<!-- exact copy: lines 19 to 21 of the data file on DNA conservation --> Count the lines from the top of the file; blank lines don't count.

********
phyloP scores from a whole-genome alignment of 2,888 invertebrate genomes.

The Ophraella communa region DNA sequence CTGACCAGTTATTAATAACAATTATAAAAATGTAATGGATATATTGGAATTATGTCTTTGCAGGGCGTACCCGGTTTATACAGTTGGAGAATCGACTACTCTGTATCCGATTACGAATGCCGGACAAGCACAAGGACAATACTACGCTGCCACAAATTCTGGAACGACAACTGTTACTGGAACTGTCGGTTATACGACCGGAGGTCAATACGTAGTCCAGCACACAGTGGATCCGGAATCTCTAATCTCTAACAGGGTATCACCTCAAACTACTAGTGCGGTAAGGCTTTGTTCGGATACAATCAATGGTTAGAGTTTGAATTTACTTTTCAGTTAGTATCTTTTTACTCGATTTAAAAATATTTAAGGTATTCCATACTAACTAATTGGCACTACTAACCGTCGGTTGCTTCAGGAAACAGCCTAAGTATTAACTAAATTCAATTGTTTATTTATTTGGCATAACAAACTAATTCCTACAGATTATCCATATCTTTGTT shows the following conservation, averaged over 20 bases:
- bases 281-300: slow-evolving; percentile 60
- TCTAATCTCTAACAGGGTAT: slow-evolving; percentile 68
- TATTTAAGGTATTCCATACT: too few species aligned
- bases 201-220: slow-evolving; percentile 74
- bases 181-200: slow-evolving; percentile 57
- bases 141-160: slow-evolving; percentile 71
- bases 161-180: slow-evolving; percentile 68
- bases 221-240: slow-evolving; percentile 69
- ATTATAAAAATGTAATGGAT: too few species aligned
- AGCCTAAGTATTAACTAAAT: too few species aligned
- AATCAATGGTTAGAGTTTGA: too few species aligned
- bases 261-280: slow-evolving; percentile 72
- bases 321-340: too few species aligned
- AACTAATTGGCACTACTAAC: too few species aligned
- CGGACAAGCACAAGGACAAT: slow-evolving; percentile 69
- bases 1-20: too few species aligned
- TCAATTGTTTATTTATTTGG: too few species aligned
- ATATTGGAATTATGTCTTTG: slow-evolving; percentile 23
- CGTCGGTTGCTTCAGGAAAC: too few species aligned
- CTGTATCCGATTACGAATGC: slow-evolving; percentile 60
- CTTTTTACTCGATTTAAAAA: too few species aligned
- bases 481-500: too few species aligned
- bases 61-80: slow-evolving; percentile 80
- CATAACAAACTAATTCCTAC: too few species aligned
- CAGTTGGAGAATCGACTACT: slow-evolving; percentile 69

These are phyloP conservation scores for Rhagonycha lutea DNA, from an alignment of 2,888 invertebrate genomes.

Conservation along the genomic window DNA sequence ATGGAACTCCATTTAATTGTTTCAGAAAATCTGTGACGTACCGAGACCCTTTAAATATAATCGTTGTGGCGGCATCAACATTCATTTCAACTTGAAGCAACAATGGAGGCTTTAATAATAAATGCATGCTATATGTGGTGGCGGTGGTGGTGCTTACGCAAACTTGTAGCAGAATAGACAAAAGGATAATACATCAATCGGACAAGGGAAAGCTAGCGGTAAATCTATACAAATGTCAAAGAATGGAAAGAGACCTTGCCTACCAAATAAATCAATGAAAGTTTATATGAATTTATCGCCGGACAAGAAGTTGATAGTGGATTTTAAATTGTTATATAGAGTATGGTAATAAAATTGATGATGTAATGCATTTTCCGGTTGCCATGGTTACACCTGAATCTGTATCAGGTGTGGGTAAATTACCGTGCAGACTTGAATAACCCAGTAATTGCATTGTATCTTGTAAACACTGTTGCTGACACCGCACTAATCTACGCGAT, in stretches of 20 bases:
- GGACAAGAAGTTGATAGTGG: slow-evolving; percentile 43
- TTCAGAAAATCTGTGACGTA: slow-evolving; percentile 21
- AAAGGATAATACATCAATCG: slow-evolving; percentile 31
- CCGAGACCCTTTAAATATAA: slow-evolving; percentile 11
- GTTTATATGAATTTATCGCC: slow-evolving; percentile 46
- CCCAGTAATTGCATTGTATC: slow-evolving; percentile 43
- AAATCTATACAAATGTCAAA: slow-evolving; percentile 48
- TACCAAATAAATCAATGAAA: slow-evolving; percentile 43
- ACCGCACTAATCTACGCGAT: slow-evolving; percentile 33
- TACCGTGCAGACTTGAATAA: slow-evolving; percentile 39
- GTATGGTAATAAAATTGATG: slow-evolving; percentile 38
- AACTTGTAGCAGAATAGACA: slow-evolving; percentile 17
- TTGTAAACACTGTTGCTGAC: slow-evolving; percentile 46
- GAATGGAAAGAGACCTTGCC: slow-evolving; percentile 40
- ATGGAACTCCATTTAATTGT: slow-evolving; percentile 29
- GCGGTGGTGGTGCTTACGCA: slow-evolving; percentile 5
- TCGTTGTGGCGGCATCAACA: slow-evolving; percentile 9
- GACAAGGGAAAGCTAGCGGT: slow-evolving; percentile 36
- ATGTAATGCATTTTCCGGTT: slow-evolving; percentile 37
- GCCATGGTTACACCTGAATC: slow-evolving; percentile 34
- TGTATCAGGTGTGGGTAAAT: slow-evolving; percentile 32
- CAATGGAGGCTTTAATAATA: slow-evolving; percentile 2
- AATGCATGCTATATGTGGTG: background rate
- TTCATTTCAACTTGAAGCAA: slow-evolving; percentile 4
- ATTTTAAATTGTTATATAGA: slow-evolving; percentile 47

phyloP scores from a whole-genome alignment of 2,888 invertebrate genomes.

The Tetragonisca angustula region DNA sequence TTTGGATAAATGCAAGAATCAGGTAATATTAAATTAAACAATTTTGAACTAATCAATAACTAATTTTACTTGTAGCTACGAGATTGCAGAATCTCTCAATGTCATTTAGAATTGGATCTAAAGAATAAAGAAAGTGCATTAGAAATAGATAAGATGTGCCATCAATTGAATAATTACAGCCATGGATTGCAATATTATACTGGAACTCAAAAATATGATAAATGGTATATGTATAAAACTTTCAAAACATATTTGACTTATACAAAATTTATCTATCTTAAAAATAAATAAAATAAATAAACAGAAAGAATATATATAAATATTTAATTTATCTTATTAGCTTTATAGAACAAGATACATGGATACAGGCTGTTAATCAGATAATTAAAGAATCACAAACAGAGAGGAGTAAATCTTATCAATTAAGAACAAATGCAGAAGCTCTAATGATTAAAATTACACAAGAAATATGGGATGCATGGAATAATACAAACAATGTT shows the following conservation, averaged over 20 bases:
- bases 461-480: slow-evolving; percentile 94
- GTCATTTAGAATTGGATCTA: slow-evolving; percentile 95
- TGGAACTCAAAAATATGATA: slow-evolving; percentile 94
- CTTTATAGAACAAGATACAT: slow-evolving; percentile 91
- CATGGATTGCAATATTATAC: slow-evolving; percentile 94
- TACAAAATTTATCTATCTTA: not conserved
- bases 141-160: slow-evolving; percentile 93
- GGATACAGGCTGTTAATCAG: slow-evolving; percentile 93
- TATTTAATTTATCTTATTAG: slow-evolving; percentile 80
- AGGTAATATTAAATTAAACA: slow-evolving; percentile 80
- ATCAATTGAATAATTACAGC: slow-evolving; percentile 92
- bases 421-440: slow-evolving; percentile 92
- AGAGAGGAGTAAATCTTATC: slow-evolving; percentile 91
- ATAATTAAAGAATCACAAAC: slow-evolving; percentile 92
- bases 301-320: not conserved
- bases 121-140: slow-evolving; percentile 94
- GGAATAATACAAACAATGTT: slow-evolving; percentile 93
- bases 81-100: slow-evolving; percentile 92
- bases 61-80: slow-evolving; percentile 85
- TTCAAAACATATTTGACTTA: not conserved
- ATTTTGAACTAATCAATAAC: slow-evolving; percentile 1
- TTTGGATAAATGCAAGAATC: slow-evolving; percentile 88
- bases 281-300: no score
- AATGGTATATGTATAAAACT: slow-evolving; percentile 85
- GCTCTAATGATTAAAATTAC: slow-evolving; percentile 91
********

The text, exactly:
- TCAATTGTTTATTTATTTGG: too few species aligned
- ATATTGGAATTATGTCTTTG: slow-evolving; percentile 23
- CGTCGGTTGCTTCAGGAAAC: too few species aligned